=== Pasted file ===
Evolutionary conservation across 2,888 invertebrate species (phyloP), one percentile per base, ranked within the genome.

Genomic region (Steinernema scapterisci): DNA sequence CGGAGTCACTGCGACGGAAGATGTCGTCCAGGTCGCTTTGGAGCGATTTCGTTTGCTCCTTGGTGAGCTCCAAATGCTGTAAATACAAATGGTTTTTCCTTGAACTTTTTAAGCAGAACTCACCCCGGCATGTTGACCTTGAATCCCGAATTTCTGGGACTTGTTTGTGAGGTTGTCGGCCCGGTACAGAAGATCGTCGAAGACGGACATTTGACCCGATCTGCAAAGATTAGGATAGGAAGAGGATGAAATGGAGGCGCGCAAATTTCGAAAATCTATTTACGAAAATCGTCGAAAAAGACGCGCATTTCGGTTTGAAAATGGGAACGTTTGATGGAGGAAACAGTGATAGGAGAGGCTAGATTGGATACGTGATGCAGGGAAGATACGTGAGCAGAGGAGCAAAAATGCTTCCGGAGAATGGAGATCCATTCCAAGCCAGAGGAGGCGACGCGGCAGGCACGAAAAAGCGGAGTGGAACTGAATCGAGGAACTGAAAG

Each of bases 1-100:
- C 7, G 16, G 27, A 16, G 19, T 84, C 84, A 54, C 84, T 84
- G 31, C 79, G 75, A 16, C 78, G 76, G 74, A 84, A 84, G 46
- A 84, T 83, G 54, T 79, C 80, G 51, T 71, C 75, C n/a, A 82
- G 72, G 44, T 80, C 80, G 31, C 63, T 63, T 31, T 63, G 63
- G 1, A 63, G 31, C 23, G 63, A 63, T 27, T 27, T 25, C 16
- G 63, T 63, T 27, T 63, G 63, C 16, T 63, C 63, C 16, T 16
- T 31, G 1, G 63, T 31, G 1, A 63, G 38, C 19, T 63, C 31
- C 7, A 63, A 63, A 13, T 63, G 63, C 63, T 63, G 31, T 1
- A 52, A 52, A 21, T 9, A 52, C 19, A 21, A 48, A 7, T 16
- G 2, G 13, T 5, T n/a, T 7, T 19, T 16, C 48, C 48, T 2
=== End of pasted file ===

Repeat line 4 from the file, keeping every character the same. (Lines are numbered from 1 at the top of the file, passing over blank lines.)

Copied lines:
- C 7, G 16, G 27, A 16, G 19, T 84, C 84, A 54, C 84, T 84